Advertisement

Jefferson County officials hear pitch for $108 fire fee

December 15, 2011|By RICHARD F. BELISLE | richardb@herald-mail.com

CHARLES TOWN, W.Va. — Jefferson County Emergency Services Agency officials Thursday asked the county commission to adopt a residential $108 fire and ambulance service fee now, and tell property owners later that they'll have to pay it.

Commissioner Dale Manuel, a stalwart fee proponent, said he was ready to vote for it Thursday.

"We'd be hung out to dry if we don't hold a public hearing first," said Commission President Patsy Noland.

The commissioners, including Manuel, decided a hearing would be scheduled when the time came.

Ed Hannon, spokesman for the Jefferson County Emergency Services Agency (JCESA), created in 2008 to oversee the county's volunteer fire companies and ambulance squads, told the commissioners he wants the fee in place by July 1.

The JCESA has its own building, 16 full-time and 10 part-time paid employees and several emergency vehicles to support the ambulance crews, said Doug Pittinger, executive director of the agency.

Projected income from the fee, which includes eight cents a square-foot for commercial property, would be $2.9 million a year, Hannon said. That money would pay for paid personnel to be stationed in the volunteer squads 12 hours a day to beef up fire and ambulance protection, especially in the more rural areas of the county.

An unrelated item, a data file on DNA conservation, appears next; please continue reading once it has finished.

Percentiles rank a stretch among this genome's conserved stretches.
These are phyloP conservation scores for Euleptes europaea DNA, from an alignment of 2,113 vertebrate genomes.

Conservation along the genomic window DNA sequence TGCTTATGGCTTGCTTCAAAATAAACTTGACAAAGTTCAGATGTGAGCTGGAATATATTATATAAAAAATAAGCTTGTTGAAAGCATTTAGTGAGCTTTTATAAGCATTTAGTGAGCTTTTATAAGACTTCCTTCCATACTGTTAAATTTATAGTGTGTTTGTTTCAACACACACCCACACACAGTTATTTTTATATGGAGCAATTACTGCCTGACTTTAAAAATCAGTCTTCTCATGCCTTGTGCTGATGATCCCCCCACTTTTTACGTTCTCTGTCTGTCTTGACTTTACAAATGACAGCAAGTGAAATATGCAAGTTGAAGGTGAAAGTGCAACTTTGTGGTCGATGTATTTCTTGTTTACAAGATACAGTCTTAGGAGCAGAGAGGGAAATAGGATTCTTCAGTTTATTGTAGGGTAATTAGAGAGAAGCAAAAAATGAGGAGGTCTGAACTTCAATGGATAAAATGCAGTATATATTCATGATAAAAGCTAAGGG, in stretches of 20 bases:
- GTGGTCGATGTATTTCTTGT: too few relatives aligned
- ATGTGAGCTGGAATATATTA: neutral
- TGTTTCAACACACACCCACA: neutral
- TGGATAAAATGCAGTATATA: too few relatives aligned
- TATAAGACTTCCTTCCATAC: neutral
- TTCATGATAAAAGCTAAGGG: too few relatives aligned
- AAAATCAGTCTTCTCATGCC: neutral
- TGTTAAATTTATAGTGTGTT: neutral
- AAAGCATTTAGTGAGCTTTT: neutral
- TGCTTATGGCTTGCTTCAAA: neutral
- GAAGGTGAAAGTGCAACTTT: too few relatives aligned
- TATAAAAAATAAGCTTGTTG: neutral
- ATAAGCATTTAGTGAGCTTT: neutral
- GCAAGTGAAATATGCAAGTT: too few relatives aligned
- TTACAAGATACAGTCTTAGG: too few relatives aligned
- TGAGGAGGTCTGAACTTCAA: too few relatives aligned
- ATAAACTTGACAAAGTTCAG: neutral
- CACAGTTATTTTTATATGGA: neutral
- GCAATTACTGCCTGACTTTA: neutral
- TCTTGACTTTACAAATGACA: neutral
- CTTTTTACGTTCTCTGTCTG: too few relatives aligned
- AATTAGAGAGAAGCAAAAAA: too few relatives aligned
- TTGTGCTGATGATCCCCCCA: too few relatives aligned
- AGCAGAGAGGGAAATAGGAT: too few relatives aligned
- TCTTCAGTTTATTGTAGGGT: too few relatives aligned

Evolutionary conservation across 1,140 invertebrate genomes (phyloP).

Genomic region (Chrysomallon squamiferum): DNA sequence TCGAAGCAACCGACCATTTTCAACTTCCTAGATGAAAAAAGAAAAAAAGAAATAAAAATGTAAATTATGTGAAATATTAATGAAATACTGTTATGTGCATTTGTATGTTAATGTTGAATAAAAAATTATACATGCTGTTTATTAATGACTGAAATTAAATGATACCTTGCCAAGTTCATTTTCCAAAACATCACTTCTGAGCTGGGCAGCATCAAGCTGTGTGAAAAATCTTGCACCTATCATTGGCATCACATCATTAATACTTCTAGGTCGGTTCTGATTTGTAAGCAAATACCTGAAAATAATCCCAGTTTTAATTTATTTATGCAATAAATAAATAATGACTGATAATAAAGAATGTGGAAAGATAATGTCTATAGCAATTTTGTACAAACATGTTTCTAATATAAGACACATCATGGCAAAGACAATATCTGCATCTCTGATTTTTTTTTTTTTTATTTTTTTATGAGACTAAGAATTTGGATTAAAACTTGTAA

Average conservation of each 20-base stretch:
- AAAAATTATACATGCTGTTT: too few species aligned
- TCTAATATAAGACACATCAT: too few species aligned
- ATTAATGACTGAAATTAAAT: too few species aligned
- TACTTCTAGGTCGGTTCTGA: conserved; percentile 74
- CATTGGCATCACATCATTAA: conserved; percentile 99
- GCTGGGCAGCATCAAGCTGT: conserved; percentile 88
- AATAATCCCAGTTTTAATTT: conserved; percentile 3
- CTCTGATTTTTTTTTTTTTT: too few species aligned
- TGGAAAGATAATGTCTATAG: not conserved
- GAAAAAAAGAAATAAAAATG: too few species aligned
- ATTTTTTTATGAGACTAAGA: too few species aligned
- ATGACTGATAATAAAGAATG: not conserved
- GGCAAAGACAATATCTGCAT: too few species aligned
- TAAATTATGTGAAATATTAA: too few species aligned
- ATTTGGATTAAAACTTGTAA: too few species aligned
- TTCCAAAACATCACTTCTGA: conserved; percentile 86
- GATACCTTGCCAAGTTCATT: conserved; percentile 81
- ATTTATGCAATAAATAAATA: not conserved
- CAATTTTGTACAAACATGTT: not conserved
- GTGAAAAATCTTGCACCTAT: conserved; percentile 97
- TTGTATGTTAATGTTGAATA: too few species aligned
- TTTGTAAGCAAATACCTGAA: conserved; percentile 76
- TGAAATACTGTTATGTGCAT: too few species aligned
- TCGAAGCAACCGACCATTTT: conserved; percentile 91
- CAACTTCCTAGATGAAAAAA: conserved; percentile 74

JCESA officials have said that the county's seven volunteer fire companies, including those that provide ambulance service, are finding it harder every year to recruit enough volunteers to respond to emergencies.

Hannon also asked for the commissioners for $5,000 toward the cost of a consultant the JCESA hired to sell the fee to county residents.

Earlier the commissioners appropriated $3,000 for the consultant. The agency's original request was $25,000. The commissioners Thursday got their first look at a power point presentation prepared by the consultant designed to support the need for the fee. It will be shown to residents in a series of four informational meetings around the county.

Commissioner Lyn Widmyer said the presentation fails to properly explain the need for the fee.

Commissioner Walt Pellish agreed and suggested that Hannon fire the consultant and hire one who can do a better job.

Commissioner Frances Morgan said county residents need an opportunity to speak up on the fee proposal.

"People on fixed incomes will really suffer with this," she said.

Advertisement
The Herald-Mail Articles
|
|
|